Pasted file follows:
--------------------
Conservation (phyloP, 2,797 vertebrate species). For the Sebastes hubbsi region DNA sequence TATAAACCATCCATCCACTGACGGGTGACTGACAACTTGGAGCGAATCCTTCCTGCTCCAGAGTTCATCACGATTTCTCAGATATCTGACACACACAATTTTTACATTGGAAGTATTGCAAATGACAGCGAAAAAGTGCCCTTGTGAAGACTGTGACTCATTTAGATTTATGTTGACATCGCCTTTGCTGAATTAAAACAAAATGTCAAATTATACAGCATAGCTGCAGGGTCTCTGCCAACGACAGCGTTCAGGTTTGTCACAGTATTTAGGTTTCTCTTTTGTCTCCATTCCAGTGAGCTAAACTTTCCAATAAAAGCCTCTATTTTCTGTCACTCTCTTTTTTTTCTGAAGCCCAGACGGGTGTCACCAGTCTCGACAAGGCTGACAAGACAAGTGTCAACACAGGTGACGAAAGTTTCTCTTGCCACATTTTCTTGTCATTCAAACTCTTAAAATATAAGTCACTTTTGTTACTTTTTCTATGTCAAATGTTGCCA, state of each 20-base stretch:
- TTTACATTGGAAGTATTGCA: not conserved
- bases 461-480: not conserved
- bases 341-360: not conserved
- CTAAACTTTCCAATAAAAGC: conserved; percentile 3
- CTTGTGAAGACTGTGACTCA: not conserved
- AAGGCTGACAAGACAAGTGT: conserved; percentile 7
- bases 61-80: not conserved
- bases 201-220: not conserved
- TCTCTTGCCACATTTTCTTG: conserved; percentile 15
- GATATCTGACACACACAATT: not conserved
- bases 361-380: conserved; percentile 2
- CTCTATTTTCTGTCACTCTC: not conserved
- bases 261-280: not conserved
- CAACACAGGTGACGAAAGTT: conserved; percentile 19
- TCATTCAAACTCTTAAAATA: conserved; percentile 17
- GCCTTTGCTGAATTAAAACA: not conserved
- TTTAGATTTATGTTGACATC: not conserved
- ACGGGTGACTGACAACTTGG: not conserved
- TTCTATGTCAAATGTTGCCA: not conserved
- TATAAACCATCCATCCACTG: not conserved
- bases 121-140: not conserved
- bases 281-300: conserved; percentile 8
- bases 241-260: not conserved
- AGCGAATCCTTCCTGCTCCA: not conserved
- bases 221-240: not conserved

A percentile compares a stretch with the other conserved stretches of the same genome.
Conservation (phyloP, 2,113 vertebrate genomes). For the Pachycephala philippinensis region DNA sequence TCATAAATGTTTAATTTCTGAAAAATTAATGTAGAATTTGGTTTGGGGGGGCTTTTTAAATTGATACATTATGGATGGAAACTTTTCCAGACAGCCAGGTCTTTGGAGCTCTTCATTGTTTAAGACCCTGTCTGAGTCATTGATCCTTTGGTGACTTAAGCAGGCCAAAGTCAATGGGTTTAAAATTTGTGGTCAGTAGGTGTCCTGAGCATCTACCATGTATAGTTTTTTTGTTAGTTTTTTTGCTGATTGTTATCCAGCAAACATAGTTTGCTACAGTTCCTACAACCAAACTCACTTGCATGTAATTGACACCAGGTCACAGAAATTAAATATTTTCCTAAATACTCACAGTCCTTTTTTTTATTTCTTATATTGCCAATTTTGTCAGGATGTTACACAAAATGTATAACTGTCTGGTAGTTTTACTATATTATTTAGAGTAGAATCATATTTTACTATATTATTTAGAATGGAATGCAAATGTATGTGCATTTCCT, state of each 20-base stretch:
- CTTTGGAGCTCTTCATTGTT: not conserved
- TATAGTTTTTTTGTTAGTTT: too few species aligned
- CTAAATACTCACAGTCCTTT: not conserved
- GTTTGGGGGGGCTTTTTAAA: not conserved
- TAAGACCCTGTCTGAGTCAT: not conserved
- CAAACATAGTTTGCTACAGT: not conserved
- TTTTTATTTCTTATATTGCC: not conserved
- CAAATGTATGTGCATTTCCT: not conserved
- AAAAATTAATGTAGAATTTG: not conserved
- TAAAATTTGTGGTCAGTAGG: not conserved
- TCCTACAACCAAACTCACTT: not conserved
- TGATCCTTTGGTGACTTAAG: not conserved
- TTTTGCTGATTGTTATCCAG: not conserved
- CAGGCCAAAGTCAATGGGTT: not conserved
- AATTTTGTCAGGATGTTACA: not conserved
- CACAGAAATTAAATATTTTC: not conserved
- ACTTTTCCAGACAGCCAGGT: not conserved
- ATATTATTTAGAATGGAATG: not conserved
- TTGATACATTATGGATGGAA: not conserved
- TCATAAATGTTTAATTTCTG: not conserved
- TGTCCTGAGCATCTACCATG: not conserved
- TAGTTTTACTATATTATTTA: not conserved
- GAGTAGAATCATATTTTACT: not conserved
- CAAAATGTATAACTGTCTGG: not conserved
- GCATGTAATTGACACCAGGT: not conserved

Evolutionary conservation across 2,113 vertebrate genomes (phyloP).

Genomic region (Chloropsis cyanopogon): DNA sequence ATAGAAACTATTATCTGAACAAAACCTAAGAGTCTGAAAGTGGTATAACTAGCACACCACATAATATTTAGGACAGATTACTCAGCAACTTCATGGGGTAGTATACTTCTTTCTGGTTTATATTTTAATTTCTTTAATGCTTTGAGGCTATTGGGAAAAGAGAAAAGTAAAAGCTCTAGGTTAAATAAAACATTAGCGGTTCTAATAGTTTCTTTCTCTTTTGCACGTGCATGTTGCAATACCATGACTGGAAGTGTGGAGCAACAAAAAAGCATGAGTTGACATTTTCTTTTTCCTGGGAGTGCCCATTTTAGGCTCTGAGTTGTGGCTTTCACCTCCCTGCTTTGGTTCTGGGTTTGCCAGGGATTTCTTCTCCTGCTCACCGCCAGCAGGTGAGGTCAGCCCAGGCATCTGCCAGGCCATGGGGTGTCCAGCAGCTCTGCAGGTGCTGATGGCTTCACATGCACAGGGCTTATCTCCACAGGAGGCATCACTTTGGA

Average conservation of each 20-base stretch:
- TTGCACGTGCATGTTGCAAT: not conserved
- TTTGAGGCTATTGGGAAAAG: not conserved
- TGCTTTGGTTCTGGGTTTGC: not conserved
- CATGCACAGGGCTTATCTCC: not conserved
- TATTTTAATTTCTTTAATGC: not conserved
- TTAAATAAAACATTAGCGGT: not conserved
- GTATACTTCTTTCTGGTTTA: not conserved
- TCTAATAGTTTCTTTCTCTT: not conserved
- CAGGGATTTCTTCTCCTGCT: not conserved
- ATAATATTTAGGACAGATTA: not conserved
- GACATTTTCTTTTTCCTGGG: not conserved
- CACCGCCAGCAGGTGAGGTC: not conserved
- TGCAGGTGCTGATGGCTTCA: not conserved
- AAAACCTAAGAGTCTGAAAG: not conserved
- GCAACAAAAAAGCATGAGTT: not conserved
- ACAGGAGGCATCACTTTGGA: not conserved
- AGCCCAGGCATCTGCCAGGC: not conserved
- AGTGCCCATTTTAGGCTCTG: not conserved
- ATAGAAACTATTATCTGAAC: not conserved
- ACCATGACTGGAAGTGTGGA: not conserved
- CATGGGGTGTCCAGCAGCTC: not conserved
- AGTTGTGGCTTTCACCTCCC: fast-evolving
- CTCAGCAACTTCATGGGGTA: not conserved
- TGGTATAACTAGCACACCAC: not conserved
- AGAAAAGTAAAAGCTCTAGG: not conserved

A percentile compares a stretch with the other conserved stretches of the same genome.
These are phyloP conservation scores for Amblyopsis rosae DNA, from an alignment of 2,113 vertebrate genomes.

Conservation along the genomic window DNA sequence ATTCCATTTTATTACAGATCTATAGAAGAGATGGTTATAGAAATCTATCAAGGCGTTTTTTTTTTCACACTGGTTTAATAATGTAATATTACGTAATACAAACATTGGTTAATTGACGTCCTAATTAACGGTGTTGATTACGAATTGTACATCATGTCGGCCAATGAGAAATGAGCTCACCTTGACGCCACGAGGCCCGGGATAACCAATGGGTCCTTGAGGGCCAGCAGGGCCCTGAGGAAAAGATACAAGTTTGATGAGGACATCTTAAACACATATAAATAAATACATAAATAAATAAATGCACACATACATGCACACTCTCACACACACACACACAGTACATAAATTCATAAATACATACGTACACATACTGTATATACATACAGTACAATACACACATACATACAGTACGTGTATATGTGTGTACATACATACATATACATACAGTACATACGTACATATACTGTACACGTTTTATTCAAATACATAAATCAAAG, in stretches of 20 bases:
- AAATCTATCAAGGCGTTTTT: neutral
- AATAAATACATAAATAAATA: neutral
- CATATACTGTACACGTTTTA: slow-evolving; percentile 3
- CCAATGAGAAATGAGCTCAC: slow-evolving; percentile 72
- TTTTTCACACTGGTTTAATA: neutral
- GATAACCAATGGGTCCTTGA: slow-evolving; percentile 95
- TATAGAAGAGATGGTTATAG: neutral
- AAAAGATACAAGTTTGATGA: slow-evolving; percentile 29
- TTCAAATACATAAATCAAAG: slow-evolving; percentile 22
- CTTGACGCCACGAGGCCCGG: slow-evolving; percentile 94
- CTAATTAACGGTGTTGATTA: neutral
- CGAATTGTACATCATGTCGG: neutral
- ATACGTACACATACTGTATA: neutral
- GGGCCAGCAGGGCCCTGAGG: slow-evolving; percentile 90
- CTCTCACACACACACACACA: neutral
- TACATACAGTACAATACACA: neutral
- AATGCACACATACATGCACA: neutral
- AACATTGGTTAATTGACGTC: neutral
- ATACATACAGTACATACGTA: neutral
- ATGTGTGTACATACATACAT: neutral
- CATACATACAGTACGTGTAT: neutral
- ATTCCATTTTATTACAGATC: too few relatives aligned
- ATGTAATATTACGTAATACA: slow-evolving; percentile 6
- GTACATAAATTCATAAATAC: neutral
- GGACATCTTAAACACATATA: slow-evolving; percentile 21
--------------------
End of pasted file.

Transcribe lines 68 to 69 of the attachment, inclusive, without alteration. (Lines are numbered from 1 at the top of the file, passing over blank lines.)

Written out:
- CACCGCCAGCAGGTGAGGTC: not conserved
- TGCAGGTGCTGATGGCTTCA: not conserved